Several days ago, I was listening to the 9/5/18 podcast of the “Called To Communion” Catholic talk radio show and Joelle from Oklahoma City phoned in at the 41:25 mark stating she was a convert from Presbyterianism to Catholicism. She said she had a hard time initially accepting Catholic devotions, especially the Infant Jesus of Prague. The National Shrine of the Infant Jesus of Prague in the U.S.A. is located just one hour away from OKC in Prague, Oklahoma. Joelle stated that she has since come to love the Infant Jesus of Prague devotion. Show host, David Anders, followed up by saying Catholics are free to pick and choose from the church’s many devotions and are not obligated to adopt the Infant Jesus of Prague devotion.

Evangelical Protestants may not be familiar with it, but most Roman Catholics are certainly familiar with the Infant Jesus of Prague; a statue of child Jesus clothed in red imperial regalia with the left hand holding a globe of the world and the right hand in a posture of benediction.

The original 19″ tall statue (see photo) traces back to the 16th-century and it currently resides at Our Lady of Victory church in Prague, Czech Republic. In 1628, noblewoman Polyxena of the House of Lobkowicz donated the statue to the church and a devoted cult following quickly grew, claiming miraculous healings and blessings. Pilgrims from afar began visiting the church and statue. Versions of the statue eventually proliferated throughout Catholicism. Many American Catholic families display an imitation Infant Jesus of Prague statue in their homes for protection and blessings as a superstitious juju. Various versions are readily available from Amazon (see here).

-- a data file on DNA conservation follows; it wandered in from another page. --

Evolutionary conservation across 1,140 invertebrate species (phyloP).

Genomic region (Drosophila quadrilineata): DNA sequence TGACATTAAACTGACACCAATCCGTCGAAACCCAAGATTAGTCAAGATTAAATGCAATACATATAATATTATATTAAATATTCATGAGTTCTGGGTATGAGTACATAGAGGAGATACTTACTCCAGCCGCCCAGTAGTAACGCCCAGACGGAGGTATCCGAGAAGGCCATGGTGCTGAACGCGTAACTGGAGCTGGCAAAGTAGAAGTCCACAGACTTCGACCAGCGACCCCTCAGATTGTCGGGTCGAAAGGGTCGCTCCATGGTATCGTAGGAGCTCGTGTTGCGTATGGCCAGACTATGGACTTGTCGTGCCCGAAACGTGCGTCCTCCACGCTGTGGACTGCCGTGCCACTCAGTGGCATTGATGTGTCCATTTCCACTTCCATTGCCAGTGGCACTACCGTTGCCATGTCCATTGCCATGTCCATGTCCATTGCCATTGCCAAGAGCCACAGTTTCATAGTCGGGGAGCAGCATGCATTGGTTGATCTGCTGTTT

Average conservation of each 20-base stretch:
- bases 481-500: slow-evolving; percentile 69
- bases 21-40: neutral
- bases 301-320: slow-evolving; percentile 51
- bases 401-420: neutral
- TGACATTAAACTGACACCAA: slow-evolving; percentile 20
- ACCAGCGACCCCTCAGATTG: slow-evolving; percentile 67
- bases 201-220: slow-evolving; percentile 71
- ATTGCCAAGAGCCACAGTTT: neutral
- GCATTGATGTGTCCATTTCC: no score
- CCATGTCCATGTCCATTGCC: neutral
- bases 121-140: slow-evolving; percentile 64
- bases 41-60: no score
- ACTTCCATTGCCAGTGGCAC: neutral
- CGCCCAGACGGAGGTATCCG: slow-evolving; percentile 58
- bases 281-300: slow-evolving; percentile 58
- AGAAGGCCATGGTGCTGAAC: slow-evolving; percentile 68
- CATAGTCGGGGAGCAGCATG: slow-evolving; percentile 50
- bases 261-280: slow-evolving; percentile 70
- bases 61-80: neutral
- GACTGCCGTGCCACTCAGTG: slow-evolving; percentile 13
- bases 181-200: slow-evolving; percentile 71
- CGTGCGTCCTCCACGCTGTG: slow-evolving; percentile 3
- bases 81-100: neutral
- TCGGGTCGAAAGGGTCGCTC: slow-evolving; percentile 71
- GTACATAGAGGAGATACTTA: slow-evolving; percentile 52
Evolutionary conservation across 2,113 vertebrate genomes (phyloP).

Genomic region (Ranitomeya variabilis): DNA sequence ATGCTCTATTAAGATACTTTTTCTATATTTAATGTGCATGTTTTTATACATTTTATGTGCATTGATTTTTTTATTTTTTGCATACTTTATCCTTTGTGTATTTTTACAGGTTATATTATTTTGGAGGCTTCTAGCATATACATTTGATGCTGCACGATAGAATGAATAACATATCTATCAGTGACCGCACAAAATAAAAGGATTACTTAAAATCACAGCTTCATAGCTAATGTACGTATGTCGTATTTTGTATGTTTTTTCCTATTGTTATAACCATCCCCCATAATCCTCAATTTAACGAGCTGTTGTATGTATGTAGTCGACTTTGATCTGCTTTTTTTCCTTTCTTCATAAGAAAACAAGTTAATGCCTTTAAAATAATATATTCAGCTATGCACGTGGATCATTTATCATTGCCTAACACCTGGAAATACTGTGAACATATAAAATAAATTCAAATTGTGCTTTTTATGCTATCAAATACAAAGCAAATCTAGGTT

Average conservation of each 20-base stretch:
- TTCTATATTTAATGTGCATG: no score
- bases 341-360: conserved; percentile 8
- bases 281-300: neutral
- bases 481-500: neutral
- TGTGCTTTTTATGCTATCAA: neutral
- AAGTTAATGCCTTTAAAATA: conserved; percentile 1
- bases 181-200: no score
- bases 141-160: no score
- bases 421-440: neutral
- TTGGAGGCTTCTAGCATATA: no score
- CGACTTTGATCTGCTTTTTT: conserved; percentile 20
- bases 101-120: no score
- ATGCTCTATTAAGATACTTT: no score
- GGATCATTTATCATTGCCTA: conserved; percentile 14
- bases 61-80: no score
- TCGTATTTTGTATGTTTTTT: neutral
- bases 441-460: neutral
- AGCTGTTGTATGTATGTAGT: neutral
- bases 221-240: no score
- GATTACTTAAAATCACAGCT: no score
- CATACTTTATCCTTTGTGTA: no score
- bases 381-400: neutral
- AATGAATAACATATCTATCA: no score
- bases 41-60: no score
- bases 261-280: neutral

We already know that having a statue of Jesus as an object of worship is anti-Biblical. But why this fixation on Jesus as a young child? Pagan religions all had their versions of the mother goddess and her infant son as objects of worship. In Egypt, the mother and child were worshiped as Isis and Osiris, in Babylon as Ishtar and Tammuz, in Phoenicia as Ashtoreth and Baal, in India as Isi and Iswara, in China and Japan as the mother goddess Shing-moo with child, in Greece as Ceres or Irene and Plutus, in Rome as Fortuna and Jupiter, or Venus and Adurnis, and in Scandinavia as Frigga and Balder. Pagans were very fond of worshiping the mother goddess and her son and Rome adapted this extremely popular cult into the worship of the Blessed Virgin Mary and infant Jesus. Worship of the infant Jesus apart from his mother was a predictable next step.

A standard novena “prayer” to the statue juju was formulated for supplicants seeking blessings. The intercession of Mary figures prominently in the “prayer.” See here.

Postscript: One of my sisters had an Infant Jesus of Prague statue on the top of her dresser back when I was growing up. She’s now an atheist. She liked her infant Jesus juju for a period, but she didn’t know Jesus Christ as her Savior.

Infant Jesus of Prague – Wikipedia article

Our Lady of Victory church in Prague, Czech Republic – Official website

A stroll through the Our Lady of Victory church’s online gift shop is a revealing education in Catholic superstition. See here.